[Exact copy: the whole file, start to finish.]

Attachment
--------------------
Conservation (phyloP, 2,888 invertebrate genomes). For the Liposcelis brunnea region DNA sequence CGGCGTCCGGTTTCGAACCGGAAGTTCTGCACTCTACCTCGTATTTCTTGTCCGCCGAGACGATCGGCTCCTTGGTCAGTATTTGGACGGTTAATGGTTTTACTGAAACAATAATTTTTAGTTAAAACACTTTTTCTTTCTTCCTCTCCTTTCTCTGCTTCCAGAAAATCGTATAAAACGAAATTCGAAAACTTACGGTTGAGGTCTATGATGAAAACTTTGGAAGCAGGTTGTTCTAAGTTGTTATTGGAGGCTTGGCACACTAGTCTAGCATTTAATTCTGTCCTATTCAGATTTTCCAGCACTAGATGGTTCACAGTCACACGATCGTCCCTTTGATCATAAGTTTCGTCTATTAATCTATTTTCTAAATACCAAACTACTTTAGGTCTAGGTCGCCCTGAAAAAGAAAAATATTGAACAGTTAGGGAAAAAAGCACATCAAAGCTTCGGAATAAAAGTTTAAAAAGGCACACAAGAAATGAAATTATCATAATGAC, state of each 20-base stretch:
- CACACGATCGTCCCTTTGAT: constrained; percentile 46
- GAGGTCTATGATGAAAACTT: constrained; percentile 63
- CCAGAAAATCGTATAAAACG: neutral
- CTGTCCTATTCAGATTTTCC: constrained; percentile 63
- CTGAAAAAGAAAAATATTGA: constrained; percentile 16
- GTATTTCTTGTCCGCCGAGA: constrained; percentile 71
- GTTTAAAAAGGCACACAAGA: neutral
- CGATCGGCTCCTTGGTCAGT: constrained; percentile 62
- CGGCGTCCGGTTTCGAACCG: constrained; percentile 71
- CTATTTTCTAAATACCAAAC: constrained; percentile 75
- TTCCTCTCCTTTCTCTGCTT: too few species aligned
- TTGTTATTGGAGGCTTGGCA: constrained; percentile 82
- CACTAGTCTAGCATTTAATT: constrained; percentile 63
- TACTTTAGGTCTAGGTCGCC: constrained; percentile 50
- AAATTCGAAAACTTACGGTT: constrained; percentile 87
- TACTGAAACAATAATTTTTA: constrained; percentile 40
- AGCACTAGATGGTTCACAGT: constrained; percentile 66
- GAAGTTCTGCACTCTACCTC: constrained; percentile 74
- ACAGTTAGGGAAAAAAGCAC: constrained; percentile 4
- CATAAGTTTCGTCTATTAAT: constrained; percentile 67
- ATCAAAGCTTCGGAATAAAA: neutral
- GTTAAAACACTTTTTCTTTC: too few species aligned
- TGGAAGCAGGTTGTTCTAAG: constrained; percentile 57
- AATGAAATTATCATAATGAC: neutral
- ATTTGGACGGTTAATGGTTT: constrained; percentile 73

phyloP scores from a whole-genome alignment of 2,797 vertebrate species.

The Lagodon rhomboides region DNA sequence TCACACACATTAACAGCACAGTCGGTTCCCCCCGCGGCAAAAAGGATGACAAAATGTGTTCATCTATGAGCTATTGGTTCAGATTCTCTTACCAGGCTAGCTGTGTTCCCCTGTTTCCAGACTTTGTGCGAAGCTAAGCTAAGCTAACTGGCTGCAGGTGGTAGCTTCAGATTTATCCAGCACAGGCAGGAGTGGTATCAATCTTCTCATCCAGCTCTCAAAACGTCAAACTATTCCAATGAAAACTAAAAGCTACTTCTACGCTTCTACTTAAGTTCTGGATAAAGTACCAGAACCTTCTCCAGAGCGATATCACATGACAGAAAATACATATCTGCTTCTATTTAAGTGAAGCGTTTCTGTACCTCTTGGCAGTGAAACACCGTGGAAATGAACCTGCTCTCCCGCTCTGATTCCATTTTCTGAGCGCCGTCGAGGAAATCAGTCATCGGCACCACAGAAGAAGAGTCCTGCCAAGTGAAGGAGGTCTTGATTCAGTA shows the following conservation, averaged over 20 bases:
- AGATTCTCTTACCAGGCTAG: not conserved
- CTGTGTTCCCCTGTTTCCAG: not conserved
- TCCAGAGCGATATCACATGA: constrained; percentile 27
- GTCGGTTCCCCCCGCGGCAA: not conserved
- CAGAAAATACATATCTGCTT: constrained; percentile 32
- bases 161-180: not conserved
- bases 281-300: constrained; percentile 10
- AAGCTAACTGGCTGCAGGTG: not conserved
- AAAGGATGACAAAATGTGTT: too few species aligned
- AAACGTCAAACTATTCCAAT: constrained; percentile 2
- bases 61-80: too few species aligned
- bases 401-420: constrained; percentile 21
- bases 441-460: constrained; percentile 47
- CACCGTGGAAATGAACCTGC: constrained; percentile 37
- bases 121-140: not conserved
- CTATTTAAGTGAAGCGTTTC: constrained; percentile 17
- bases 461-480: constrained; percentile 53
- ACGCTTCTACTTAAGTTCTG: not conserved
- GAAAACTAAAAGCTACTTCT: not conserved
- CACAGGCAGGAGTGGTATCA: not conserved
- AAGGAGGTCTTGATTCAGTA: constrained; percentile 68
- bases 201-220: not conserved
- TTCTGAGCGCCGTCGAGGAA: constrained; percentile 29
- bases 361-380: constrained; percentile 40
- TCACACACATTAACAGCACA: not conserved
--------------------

Conservation (phyloP, 2,888 invertebrate genomes). For the Liposcelis brunnea region DNA sequence CGGCGTCCGGTTTCGAACCGGAAGTTCTGCACTCTACCTCGTATTTCTTGTCCGCCGAGACGATCGGCTCCTTGGTCAGTATTTGGACGGTTAATGGTTTTACTGAAACAATAATTTTTAGTTAAAACACTTTTTCTTTCTTCCTCTCCTTTCTCTGCTTCCAGAAAATCGTATAAAACGAAATTCGAAAACTTACGGTTGAGGTCTATGATGAAAACTTTGGAAGCAGGTTGTTCTAAGTTGTTATTGGAGGCTTGGCACACTAGTCTAGCATTTAATTCTGTCCTATTCAGATTTTCCAGCACTAGATGGTTCACAGTCACACGATCGTCCCTTTGATCATAAGTTTCGTCTATTAATCTATTTTCTAAATACCAAACTACTTTAGGTCTAGGTCGCCCTGAAAAAGAAAAATATTGAACAGTTAGGGAAAAAAGCACATCAAAGCTTCGGAATAAAAGTTTAAAAAGGCACACAAGAAATGAAATTATCATAATGAC, state of each 20-base stretch:
- CACACGATCGTCCCTTTGAT: constrained; percentile 46
- GAGGTCTATGATGAAAACTT: constrained; percentile 63
- CCAGAAAATCGTATAAAACG: neutral
- CTGTCCTATTCAGATTTTCC: constrained; percentile 63
- CTGAAAAAGAAAAATATTGA: constrained; percentile 16
- GTATTTCTTGTCCGCCGAGA: constrained; percentile 71
- GTTTAAAAAGGCACACAAGA: neutral
- CGATCGGCTCCTTGGTCAGT: constrained; percentile 62
- CGGCGTCCGGTTTCGAACCG: constrained; percentile 71
- CTATTTTCTAAATACCAAAC: constrained; percentile 75
- TTCCTCTCCTTTCTCTGCTT: too few species aligned
- TTGTTATTGGAGGCTTGGCA: constrained; percentile 82
- CACTAGTCTAGCATTTAATT: constrained; percentile 63
- TACTTTAGGTCTAGGTCGCC: constrained; percentile 50
- AAATTCGAAAACTTACGGTT: constrained; percentile 87
- TACTGAAACAATAATTTTTA: constrained; percentile 40
- AGCACTAGATGGTTCACAGT: constrained; percentile 66
- GAAGTTCTGCACTCTACCTC: constrained; percentile 74
- ACAGTTAGGGAAAAAAGCAC: constrained; percentile 4
- CATAAGTTTCGTCTATTAAT: constrained; percentile 67
- ATCAAAGCTTCGGAATAAAA: neutral
- GTTAAAACACTTTTTCTTTC: too few species aligned
- TGGAAGCAGGTTGTTCTAAG: constrained; percentile 57
- AATGAAATTATCATAATGAC: neutral
- ATTTGGACGGTTAATGGTTT: constrained; percentile 73

phyloP scores from a whole-genome alignment of 2,797 vertebrate species.

The Lagodon rhomboides region DNA sequence TCACACACATTAACAGCACAGTCGGTTCCCCCCGCGGCAAAAAGGATGACAAAATGTGTTCATCTATGAGCTATTGGTTCAGATTCTCTTACCAGGCTAGCTGTGTTCCCCTGTTTCCAGACTTTGTGCGAAGCTAAGCTAAGCTAACTGGCTGCAGGTGGTAGCTTCAGATTTATCCAGCACAGGCAGGAGTGGTATCAATCTTCTCATCCAGCTCTCAAAACGTCAAACTATTCCAATGAAAACTAAAAGCTACTTCTACGCTTCTACTTAAGTTCTGGATAAAGTACCAGAACCTTCTCCAGAGCGATATCACATGACAGAAAATACATATCTGCTTCTATTTAAGTGAAGCGTTTCTGTACCTCTTGGCAGTGAAACACCGTGGAAATGAACCTGCTCTCCCGCTCTGATTCCATTTTCTGAGCGCCGTCGAGGAAATCAGTCATCGGCACCACAGAAGAAGAGTCCTGCCAAGTGAAGGAGGTCTTGATTCAGTA shows the following conservation, averaged over 20 bases:
- AGATTCTCTTACCAGGCTAG: not conserved
- CTGTGTTCCCCTGTTTCCAG: not conserved
- TCCAGAGCGATATCACATGA: constrained; percentile 27
- GTCGGTTCCCCCCGCGGCAA: not conserved
- CAGAAAATACATATCTGCTT: constrained; percentile 32
- bases 161-180: not conserved
- bases 281-300: constrained; percentile 10
- AAGCTAACTGGCTGCAGGTG: not conserved
- AAAGGATGACAAAATGTGTT: too few species aligned
- AAACGTCAAACTATTCCAAT: constrained; percentile 2
- bases 61-80: too few species aligned
- bases 401-420: constrained; percentile 21
- bases 441-460: constrained; percentile 47
- CACCGTGGAAATGAACCTGC: constrained; percentile 37
- bases 121-140: not conserved
- CTATTTAAGTGAAGCGTTTC: constrained; percentile 17
- bases 461-480: constrained; percentile 53
- ACGCTTCTACTTAAGTTCTG: not conserved
- GAAAACTAAAAGCTACTTCT: not conserved
- CACAGGCAGGAGTGGTATCA: not conserved
- AAGGAGGTCTTGATTCAGTA: constrained; percentile 68
- bases 201-220: not conserved
- TTCTGAGCGCCGTCGAGGAA: constrained; percentile 29
- bases 361-380: constrained; percentile 40
- TCACACACATTAACAGCACA: not conserved